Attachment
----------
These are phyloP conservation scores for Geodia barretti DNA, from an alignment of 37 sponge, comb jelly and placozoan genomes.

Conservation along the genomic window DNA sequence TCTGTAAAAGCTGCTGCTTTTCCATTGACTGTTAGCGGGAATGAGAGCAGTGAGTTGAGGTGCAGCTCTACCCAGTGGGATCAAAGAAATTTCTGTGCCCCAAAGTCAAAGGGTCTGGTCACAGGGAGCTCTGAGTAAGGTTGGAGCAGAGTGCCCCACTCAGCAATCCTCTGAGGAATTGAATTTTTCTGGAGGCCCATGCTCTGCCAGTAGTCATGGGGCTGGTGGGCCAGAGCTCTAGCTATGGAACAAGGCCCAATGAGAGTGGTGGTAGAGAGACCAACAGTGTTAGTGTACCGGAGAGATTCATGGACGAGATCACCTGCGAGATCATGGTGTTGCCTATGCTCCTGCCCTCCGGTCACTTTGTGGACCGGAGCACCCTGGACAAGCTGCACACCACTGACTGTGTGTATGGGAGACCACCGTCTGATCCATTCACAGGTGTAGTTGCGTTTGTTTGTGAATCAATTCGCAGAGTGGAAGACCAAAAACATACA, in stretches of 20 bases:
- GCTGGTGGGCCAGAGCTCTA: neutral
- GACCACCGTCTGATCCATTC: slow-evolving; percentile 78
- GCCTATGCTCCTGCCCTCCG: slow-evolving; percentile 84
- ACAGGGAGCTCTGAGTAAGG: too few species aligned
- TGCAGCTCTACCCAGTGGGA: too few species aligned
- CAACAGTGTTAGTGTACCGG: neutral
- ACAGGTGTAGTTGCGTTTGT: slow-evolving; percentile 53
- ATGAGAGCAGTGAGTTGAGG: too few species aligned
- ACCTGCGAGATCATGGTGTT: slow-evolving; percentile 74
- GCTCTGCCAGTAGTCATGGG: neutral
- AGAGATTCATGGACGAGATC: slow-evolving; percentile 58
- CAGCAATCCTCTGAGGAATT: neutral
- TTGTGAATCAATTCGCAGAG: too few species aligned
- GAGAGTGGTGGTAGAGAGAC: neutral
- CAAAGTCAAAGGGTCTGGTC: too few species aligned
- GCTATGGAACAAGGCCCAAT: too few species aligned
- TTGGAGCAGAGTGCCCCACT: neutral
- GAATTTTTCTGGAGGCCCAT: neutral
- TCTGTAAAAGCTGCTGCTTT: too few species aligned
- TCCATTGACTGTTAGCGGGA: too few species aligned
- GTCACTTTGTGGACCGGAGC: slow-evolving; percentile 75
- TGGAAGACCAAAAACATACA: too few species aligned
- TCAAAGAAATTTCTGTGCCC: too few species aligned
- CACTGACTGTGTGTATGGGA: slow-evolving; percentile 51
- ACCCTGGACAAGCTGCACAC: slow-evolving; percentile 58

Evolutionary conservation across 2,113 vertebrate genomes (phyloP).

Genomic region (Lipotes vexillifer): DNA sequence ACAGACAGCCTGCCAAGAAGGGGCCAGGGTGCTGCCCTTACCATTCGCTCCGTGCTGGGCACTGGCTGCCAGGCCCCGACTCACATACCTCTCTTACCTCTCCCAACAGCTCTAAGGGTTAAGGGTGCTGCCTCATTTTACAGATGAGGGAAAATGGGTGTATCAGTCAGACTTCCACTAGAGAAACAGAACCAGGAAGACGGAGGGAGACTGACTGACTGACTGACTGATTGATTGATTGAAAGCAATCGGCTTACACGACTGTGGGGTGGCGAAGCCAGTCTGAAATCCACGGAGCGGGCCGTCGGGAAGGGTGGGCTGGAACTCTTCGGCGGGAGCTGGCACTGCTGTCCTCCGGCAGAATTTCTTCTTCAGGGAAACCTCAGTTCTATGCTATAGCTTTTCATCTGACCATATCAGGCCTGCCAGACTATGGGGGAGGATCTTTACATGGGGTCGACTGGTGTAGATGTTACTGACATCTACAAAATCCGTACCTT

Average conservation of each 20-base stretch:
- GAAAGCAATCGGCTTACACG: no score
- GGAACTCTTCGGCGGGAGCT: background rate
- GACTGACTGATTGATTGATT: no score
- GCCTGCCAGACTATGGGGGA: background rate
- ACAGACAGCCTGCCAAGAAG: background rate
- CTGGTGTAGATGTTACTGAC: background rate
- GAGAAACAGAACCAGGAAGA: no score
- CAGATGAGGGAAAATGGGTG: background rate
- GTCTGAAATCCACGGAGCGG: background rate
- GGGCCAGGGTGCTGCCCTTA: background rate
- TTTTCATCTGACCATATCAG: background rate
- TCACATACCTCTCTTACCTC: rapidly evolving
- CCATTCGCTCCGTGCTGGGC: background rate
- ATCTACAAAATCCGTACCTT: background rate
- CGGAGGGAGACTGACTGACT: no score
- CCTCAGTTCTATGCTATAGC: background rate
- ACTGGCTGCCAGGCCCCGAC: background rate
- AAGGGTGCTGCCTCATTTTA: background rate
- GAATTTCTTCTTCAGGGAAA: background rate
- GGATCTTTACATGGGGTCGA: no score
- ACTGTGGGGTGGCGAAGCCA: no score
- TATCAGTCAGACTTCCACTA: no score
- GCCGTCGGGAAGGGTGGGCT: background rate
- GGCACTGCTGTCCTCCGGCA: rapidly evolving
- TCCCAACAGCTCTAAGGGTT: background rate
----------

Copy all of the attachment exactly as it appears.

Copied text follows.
These are phyloP conservation scores for Geodia barretti DNA, from an alignment of 37 sponge, comb jelly and placozoan genomes.

Conservation along the genomic window DNA sequence TCTGTAAAAGCTGCTGCTTTTCCATTGACTGTTAGCGGGAATGAGAGCAGTGAGTTGAGGTGCAGCTCTACCCAGTGGGATCAAAGAAATTTCTGTGCCCCAAAGTCAAAGGGTCTGGTCACAGGGAGCTCTGAGTAAGGTTGGAGCAGAGTGCCCCACTCAGCAATCCTCTGAGGAATTGAATTTTTCTGGAGGCCCATGCTCTGCCAGTAGTCATGGGGCTGGTGGGCCAGAGCTCTAGCTATGGAACAAGGCCCAATGAGAGTGGTGGTAGAGAGACCAACAGTGTTAGTGTACCGGAGAGATTCATGGACGAGATCACCTGCGAGATCATGGTGTTGCCTATGCTCCTGCCCTCCGGTCACTTTGTGGACCGGAGCACCCTGGACAAGCTGCACACCACTGACTGTGTGTATGGGAGACCACCGTCTGATCCATTCACAGGTGTAGTTGCGTTTGTTTGTGAATCAATTCGCAGAGTGGAAGACCAAAAACATACA, in stretches of 20 bases:
- GCTGGTGGGCCAGAGCTCTA: neutral
- GACCACCGTCTGATCCATTC: slow-evolving; percentile 78
- GCCTATGCTCCTGCCCTCCG: slow-evolving; percentile 84
- ACAGGGAGCTCTGAGTAAGG: too few species aligned
- TGCAGCTCTACCCAGTGGGA: too few species aligned
- CAACAGTGTTAGTGTACCGG: neutral
- ACAGGTGTAGTTGCGTTTGT: slow-evolving; percentile 53
- ATGAGAGCAGTGAGTTGAGG: too few species aligned
- ACCTGCGAGATCATGGTGTT: slow-evolving; percentile 74
- GCTCTGCCAGTAGTCATGGG: neutral
- AGAGATTCATGGACGAGATC: slow-evolving; percentile 58
- CAGCAATCCTCTGAGGAATT: neutral
- TTGTGAATCAATTCGCAGAG: too few species aligned
- GAGAGTGGTGGTAGAGAGAC: neutral
- CAAAGTCAAAGGGTCTGGTC: too few species aligned
- GCTATGGAACAAGGCCCAAT: too few species aligned
- TTGGAGCAGAGTGCCCCACT: neutral
- GAATTTTTCTGGAGGCCCAT: neutral
- TCTGTAAAAGCTGCTGCTTT: too few species aligned
- TCCATTGACTGTTAGCGGGA: too few species aligned
- GTCACTTTGTGGACCGGAGC: slow-evolving; percentile 75
- TGGAAGACCAAAAACATACA: too few species aligned
- TCAAAGAAATTTCTGTGCCC: too few species aligned
- CACTGACTGTGTGTATGGGA: slow-evolving; percentile 51
- ACCCTGGACAAGCTGCACAC: slow-evolving; percentile 58

Evolutionary conservation across 2,113 vertebrate genomes (phyloP).

Genomic region (Lipotes vexillifer): DNA sequence ACAGACAGCCTGCCAAGAAGGGGCCAGGGTGCTGCCCTTACCATTCGCTCCGTGCTGGGCACTGGCTGCCAGGCCCCGACTCACATACCTCTCTTACCTCTCCCAACAGCTCTAAGGGTTAAGGGTGCTGCCTCATTTTACAGATGAGGGAAAATGGGTGTATCAGTCAGACTTCCACTAGAGAAACAGAACCAGGAAGACGGAGGGAGACTGACTGACTGACTGACTGATTGATTGATTGAAAGCAATCGGCTTACACGACTGTGGGGTGGCGAAGCCAGTCTGAAATCCACGGAGCGGGCCGTCGGGAAGGGTGGGCTGGAACTCTTCGGCGGGAGCTGGCACTGCTGTCCTCCGGCAGAATTTCTTCTTCAGGGAAACCTCAGTTCTATGCTATAGCTTTTCATCTGACCATATCAGGCCTGCCAGACTATGGGGGAGGATCTTTACATGGGGTCGACTGGTGTAGATGTTACTGACATCTACAAAATCCGTACCTT

Average conservation of each 20-base stretch:
- GAAAGCAATCGGCTTACACG: no score
- GGAACTCTTCGGCGGGAGCT: background rate
- GACTGACTGATTGATTGATT: no score
- GCCTGCCAGACTATGGGGGA: background rate
- ACAGACAGCCTGCCAAGAAG: background rate
- CTGGTGTAGATGTTACTGAC: background rate
- GAGAAACAGAACCAGGAAGA: no score
- CAGATGAGGGAAAATGGGTG: background rate
- GTCTGAAATCCACGGAGCGG: background rate
- GGGCCAGGGTGCTGCCCTTA: background rate
- TTTTCATCTGACCATATCAG: background rate
- TCACATACCTCTCTTACCTC: rapidly evolving
- CCATTCGCTCCGTGCTGGGC: background rate
- ATCTACAAAATCCGTACCTT: background rate
- CGGAGGGAGACTGACTGACT: no score
- CCTCAGTTCTATGCTATAGC: background rate
- ACTGGCTGCCAGGCCCCGAC: background rate
- AAGGGTGCTGCCTCATTTTA: background rate
- GAATTTCTTCTTCAGGGAAA: background rate
- GGATCTTTACATGGGGTCGA: no score
- ACTGTGGGGTGGCGAAGCCA: no score
- TATCAGTCAGACTTCCACTA: no score
- GCCGTCGGGAAGGGTGGGCT: background rate
- GGCACTGCTGTCCTCCGGCA: rapidly evolving
- TCCCAACAGCTCTAAGGGTT: background rate